Remote sensing is defined as the technique of obtaining information about objects through the analysis of data collected by special instruments that are not in physical contact with the objects of investigation. As such, remote sensing can be regarded as “reconnaissance from a distance,” “teledetection,” or a form of the common adage “look but don’t touch.” Remote sensing thus differs from in situ sensing, where the instruments are immersed in, or physically touch, the objects of measurement. A common examples of an in situ instrument is the soil thermometer.
Traditionally, the energy collected and measured in remote sensing has been electromagnetic radiation, including visible light and invisible thermal infrared (heat) energy, which is reflected or emitted in varying degrees by all natural and synthetic objects. The scope of remote sensing has been recently broadened to include acoustical or sound energy, which is propagated under water. With the inclusion of these two different forms of energy, the human eye and ear are examples of remote sensing data collection devices.
The instruments used for this special technology are known as remote sensors and include photographic cameras, mechanical scanners, and imaging radar systems. Regardless of type, they are designed to both collect and record specific types of energy that impinges upon them. Remote sensing devices can be differentiated in terms of whether they are active or passive. Active systems, such as radar and sonar, beam artificially produced energy to a target and record the reflected component. Passive systems, including the photographic camera, detect only energy emanating naturally from an object, such as reflected sunlight or thermal infrared emissions. Today, remote sensors, excluding sonar devices, are typically carried on aircraft and earth-orbiting spacecraft, which has led to the familiar phrase “eye in the sky.” Sonar systems propagate acoustical energy through water for the reconnaissance of subaqueous features.
To complete the remote sensing process, the data captured and recorded by remote sensing systems must be analyzed by interpretive and measurement techniques in order to provide useful information about the subjects of investigation. These techniques are diverse, ranging from traditional methods of visual interpretation to methods using sophisticated computer processing. It cannot be emphasized too strongly that data is not information. Accordingly, the two major components of remote sensing are data capture and data analysis.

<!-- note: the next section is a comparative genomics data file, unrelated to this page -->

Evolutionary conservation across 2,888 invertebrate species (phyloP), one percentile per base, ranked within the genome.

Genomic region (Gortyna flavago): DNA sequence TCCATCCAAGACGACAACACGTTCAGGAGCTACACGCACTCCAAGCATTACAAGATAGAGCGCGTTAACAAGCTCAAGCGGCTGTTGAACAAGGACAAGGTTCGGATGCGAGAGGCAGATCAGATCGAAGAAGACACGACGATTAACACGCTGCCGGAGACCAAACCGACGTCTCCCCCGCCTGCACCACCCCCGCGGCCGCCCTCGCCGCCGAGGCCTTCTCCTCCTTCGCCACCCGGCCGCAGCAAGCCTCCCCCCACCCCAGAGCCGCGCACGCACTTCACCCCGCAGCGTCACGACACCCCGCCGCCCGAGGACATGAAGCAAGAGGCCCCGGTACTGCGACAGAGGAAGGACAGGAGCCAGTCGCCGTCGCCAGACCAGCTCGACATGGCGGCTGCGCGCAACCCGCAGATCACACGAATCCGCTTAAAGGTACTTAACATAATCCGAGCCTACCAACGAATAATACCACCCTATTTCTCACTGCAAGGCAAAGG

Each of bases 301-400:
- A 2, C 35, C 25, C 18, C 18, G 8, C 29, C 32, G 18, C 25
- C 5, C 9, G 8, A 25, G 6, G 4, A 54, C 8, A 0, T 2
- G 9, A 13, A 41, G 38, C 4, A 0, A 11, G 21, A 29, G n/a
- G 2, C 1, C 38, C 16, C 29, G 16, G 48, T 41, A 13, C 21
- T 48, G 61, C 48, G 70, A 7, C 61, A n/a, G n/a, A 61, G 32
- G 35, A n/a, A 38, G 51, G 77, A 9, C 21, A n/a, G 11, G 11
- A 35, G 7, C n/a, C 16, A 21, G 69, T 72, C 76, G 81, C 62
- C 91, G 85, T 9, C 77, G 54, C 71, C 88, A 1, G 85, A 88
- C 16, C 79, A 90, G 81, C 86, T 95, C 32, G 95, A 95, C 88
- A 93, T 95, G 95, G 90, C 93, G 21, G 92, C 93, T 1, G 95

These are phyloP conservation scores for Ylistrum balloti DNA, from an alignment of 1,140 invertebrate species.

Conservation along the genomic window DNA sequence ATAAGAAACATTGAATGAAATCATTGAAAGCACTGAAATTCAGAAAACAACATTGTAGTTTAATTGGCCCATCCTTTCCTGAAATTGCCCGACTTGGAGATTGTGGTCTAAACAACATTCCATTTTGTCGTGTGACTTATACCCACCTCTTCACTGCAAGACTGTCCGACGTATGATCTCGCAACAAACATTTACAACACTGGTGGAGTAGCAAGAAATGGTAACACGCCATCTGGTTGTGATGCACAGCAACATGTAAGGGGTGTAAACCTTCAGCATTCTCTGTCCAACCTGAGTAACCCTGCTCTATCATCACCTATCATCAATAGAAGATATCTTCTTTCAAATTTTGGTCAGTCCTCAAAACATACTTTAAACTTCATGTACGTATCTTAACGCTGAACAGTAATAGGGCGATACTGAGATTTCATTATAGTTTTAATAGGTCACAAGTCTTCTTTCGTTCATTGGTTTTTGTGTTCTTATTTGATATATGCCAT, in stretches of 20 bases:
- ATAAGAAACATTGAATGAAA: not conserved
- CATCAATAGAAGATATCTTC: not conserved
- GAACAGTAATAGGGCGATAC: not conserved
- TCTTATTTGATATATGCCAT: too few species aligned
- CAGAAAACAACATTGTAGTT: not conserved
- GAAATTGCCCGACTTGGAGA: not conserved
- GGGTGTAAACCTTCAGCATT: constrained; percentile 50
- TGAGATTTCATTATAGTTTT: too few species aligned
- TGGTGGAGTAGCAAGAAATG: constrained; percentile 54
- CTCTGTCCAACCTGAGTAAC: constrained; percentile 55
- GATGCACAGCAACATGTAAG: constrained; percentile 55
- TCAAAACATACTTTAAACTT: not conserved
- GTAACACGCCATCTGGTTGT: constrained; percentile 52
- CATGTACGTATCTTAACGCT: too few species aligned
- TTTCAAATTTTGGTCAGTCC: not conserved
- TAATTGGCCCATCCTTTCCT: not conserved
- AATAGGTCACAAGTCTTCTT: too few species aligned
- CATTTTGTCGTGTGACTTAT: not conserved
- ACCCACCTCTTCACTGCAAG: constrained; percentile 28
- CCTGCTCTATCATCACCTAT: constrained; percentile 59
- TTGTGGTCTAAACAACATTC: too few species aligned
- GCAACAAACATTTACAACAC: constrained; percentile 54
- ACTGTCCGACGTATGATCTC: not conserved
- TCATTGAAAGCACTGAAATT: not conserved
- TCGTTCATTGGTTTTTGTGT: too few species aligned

The Need For A Name
By the early 1960s, many new types of remote sensing devices were being introduced that could detect electromagnetic radiation in spectral regions far beyond the range of human vision and photographic film. This was also a time when many in the scientific community had great hopes for earth observations from orbiting satellites on a routine basis. To encompass these concepts, the term “remote sensing” was coined by Evelyn L. Pruitt, a geographer formerly with the Office of Naval Research, to replace the more limiting terms “aerial” and “photograph”. The new term, promoted throughout a series of symposia at the Willow Run Laboratories of the University of Michigan, gained immediate and widespread acceptance.
Although the term remote sensing has a recent origin, the technique has been used by humans since the dawn of our history. Everytime we sense our surroundings with out eye-brain system we are determining the size, shape, and color of objects from a distance by collecting and analyzing reflected visible light. In a similar manner, certain poisonous snakes use special heat sensors to perceive impressions of their surrounding environment, and bats use sound echoes to navigate and detect prey.
Introduction and History
The technology of modern remote sensing began with the invention of the camera more than 150 years ago. Although the first, rather primitive photographs were taken as “stills” on the ground, the idea and practice of looking down at the Earth’s surface emerged in the 1840s when pictures were taken from cameras secured to tethered balloons for purposes of topographic mapping. Perhaps the most novel platform at the end of the last century is the famed pigeon fleet that operated as a novelty in Europe. By the first World War, cameras mounted on airplanes provided aerial views of fairly large surface areas that proved invaluable in military reconnaissance. From then until the early 1960s, the aerial photograph remained the single standard tool for depicting the surface from a vertical or oblique perspective.
Satellite remote sensing can be traced to the early days of the space age (both Russian and American programs) and actually began as a dual approach to imaging surfaces using several types of sensors from spacecraft. In 1946, V-2 rockets acquired from Germany after World War II were launched to high altitudes from White Sands, New Mexico. These rockets, while never attaining orbit, contained automated still or movie cameras that took pictures as the vehicle ascended. Then, with the emergence of the space program in the 1960s, Earth-orbiting cosmonauts and astronauts acted much like tourists by taking photos out the window of their spacecraft.
The term “remote sensing,” first used in the United States in the 1950s by Ms. Evelyn Pruitt of the U.S. Office of Naval Research, is now commonly used to describe the science—and art—of identifying, observing, and measuring an object without coming into direct contact with it. This process involves the detection and measurement of radiation of different wavelengths reflected or emitted from distant objects or materials, by which they may be identified and categorized by class/type, substance, and spatial distribution.